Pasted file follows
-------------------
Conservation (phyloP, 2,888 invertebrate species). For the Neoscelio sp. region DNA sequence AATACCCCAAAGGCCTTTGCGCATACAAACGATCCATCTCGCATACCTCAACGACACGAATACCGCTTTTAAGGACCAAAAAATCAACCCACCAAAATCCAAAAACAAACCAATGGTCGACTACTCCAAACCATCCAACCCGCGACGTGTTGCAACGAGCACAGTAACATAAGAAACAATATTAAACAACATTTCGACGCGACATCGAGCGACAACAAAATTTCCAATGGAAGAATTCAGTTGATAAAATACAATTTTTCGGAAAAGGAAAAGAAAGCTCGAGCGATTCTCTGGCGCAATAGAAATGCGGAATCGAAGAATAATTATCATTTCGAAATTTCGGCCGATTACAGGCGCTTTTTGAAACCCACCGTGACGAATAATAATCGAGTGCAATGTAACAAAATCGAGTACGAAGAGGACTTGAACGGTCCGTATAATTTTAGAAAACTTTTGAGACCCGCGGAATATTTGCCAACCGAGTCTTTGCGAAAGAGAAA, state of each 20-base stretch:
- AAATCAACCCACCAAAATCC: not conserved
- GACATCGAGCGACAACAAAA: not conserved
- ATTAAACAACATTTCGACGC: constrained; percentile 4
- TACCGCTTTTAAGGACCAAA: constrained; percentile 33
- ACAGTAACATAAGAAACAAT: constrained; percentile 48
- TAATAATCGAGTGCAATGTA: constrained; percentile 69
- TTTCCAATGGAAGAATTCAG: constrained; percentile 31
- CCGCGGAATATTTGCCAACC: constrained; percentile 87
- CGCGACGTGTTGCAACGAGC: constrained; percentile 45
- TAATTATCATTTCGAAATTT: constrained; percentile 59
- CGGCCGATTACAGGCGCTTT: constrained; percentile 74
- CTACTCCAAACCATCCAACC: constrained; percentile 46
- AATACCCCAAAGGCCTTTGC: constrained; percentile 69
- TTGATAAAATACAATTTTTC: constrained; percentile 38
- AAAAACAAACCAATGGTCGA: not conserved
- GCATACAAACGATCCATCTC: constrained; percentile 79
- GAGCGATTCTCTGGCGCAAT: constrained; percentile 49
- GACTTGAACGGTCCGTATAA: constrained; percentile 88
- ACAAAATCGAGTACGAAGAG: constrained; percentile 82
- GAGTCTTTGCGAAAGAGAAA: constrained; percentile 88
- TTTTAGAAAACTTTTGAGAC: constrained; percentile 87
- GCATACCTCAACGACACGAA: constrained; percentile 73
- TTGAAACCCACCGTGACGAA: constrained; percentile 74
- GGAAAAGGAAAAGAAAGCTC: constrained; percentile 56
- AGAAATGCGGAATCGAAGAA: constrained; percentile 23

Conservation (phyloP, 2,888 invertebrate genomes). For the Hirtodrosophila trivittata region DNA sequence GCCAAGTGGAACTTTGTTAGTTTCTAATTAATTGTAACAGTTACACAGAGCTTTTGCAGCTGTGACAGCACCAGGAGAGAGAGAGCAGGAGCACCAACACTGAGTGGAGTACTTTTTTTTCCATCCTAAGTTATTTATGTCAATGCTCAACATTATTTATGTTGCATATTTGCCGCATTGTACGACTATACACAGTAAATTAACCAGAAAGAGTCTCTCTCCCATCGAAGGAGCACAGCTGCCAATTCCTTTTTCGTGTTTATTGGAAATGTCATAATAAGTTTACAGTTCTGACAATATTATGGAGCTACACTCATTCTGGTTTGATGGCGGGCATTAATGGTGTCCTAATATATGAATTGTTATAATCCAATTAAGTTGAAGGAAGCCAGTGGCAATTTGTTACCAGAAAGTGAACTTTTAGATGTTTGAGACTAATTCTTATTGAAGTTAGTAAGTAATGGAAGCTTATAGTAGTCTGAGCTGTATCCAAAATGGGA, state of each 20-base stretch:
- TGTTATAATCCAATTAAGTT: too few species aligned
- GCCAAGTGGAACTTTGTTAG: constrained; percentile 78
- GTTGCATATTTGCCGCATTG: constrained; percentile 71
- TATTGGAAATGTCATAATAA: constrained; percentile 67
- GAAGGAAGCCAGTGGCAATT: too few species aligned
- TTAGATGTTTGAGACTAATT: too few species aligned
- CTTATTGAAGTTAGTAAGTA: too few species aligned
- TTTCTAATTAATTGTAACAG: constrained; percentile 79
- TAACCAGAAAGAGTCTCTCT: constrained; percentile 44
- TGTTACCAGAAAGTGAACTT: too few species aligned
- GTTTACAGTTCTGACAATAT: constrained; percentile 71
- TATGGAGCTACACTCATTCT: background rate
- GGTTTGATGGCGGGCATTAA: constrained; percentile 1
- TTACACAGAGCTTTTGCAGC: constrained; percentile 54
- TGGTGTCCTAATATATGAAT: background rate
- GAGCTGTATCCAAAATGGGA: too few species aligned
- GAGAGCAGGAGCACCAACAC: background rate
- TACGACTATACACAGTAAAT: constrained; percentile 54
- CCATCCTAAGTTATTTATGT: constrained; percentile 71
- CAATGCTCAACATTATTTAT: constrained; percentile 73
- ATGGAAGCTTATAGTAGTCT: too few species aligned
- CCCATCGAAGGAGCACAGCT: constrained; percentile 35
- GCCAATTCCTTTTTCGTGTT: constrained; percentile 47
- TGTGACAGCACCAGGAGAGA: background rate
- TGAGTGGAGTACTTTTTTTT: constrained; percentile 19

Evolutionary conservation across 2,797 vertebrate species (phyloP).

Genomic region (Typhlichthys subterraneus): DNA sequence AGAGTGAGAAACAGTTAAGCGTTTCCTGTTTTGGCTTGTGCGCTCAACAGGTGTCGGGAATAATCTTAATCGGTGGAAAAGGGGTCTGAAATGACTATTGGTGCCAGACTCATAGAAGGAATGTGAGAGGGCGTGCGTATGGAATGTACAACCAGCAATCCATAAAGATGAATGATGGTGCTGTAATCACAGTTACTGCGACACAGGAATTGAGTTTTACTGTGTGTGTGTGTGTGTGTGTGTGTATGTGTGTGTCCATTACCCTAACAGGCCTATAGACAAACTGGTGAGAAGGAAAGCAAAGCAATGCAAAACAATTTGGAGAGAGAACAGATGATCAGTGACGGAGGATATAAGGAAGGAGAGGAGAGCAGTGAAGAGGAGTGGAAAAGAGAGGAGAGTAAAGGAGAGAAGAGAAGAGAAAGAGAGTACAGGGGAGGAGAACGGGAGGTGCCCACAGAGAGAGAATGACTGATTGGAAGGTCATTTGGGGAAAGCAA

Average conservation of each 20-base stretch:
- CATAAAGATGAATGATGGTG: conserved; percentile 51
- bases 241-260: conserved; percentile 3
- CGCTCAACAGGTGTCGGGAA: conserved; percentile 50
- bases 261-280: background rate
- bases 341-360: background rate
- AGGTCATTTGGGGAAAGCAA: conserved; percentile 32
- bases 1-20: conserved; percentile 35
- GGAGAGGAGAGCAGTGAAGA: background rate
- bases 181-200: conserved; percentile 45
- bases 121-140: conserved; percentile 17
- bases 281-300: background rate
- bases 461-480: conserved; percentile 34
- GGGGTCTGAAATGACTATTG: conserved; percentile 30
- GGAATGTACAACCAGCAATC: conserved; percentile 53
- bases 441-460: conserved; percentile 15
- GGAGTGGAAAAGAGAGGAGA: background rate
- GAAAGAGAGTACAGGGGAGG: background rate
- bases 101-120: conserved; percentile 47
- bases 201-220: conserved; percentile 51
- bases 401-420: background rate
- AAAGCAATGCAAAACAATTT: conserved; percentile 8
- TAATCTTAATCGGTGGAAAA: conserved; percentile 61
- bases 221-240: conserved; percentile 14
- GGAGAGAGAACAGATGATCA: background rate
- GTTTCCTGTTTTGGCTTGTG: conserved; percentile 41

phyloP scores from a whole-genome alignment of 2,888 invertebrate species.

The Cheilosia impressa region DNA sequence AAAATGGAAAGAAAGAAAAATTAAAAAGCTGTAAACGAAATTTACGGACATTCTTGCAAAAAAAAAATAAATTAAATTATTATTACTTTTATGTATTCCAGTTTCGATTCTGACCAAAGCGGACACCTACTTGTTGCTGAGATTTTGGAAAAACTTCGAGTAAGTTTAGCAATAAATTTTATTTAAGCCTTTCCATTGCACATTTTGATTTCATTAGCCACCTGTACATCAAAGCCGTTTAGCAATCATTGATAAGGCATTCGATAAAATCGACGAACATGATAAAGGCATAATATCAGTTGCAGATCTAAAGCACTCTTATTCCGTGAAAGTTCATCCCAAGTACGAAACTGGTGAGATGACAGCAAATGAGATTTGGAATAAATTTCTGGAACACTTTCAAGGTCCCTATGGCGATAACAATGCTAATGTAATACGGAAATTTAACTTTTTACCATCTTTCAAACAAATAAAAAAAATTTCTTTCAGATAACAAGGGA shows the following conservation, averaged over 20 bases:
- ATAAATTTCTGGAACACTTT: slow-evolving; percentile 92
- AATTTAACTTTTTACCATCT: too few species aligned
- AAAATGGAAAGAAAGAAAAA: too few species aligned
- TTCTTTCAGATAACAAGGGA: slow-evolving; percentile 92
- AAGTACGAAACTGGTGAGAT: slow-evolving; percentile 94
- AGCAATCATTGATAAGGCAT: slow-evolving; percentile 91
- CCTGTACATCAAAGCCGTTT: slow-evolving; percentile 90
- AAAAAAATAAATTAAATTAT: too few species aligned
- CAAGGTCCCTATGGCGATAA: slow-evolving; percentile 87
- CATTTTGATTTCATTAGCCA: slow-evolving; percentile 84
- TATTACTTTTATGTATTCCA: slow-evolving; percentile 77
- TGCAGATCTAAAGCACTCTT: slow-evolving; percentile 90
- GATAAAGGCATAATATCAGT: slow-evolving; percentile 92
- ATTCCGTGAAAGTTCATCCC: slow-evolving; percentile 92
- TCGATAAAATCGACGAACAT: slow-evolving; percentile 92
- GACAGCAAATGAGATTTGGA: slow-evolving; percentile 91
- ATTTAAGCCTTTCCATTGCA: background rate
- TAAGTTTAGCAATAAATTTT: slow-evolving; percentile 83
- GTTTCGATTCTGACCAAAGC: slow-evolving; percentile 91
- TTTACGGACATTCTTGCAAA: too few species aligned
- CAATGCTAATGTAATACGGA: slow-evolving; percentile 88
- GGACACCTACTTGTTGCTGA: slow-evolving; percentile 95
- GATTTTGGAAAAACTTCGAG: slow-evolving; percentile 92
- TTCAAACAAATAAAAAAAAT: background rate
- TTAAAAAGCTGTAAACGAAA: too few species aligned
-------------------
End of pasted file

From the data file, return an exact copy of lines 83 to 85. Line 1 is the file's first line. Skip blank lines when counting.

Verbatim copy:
- ATAAATTTCTGGAACACTTT: slow-evolving; percentile 92
- AATTTAACTTTTTACCATCT: too few species aligned
- AAAATGGAAAGAAAGAAAAA: too few species aligned